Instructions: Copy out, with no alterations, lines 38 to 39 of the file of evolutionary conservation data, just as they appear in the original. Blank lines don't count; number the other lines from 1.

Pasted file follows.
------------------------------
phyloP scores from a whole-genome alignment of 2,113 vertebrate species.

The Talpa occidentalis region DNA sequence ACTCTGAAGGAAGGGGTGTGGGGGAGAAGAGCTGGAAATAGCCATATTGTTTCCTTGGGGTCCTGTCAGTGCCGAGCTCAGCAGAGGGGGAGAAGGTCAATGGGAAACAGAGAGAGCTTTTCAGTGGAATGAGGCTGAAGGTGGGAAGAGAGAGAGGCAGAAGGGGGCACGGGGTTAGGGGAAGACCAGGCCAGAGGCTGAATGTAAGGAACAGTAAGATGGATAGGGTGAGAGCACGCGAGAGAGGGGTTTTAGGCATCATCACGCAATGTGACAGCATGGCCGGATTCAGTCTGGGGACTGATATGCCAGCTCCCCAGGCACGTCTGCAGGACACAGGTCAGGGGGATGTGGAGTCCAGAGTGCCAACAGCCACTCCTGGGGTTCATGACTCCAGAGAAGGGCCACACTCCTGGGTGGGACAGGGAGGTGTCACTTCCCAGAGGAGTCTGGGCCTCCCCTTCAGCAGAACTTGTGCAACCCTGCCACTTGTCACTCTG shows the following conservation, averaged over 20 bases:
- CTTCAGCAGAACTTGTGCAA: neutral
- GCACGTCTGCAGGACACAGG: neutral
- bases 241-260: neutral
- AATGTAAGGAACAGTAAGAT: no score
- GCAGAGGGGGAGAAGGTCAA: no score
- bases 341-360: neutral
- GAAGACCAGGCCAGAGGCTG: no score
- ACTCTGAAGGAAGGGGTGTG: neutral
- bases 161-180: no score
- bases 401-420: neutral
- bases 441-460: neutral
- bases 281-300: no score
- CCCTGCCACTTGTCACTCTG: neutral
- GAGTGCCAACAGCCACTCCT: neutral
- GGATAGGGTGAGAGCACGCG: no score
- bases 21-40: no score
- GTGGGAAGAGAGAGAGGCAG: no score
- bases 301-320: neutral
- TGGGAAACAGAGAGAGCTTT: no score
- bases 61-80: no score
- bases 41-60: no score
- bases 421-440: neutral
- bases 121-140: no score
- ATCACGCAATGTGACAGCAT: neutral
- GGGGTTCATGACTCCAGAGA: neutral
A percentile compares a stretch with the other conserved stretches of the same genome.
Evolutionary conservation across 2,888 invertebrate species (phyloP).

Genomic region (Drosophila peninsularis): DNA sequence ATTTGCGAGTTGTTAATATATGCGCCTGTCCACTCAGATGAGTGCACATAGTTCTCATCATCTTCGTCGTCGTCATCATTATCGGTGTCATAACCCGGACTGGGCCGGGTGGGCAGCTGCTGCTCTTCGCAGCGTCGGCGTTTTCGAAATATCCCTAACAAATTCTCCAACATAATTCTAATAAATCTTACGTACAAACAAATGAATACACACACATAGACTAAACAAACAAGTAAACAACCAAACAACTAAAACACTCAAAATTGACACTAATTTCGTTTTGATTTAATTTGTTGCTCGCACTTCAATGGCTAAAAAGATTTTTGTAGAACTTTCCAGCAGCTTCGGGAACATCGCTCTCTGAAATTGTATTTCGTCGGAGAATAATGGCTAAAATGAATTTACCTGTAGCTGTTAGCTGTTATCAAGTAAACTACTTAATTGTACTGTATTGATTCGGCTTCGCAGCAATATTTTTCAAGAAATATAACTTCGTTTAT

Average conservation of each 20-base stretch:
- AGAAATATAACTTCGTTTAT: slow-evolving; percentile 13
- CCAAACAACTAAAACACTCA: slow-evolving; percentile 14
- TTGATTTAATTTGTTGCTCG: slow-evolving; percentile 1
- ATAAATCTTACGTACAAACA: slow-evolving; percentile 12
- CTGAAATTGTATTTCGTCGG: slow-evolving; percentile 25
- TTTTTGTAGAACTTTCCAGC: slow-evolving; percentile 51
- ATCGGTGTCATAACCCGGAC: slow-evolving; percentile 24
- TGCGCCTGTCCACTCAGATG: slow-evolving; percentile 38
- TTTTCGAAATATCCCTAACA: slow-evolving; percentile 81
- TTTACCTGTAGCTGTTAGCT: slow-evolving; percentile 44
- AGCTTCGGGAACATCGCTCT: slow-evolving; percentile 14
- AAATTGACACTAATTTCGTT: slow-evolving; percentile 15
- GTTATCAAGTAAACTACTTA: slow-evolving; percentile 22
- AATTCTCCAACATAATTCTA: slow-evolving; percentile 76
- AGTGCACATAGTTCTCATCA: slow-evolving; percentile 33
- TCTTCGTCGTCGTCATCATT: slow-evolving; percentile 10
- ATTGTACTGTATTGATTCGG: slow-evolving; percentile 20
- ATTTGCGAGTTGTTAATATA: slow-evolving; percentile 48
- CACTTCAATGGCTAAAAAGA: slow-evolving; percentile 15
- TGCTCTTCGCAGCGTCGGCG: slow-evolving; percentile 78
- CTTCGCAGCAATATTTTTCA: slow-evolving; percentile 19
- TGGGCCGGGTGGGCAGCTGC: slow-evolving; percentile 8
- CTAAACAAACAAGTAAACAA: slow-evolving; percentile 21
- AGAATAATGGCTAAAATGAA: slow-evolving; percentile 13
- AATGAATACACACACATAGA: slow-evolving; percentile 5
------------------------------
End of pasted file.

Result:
- ATCGGTGTCATAACCCGGAC: slow-evolving; percentile 24
- TGCGCCTGTCCACTCAGATG: slow-evolving; percentile 38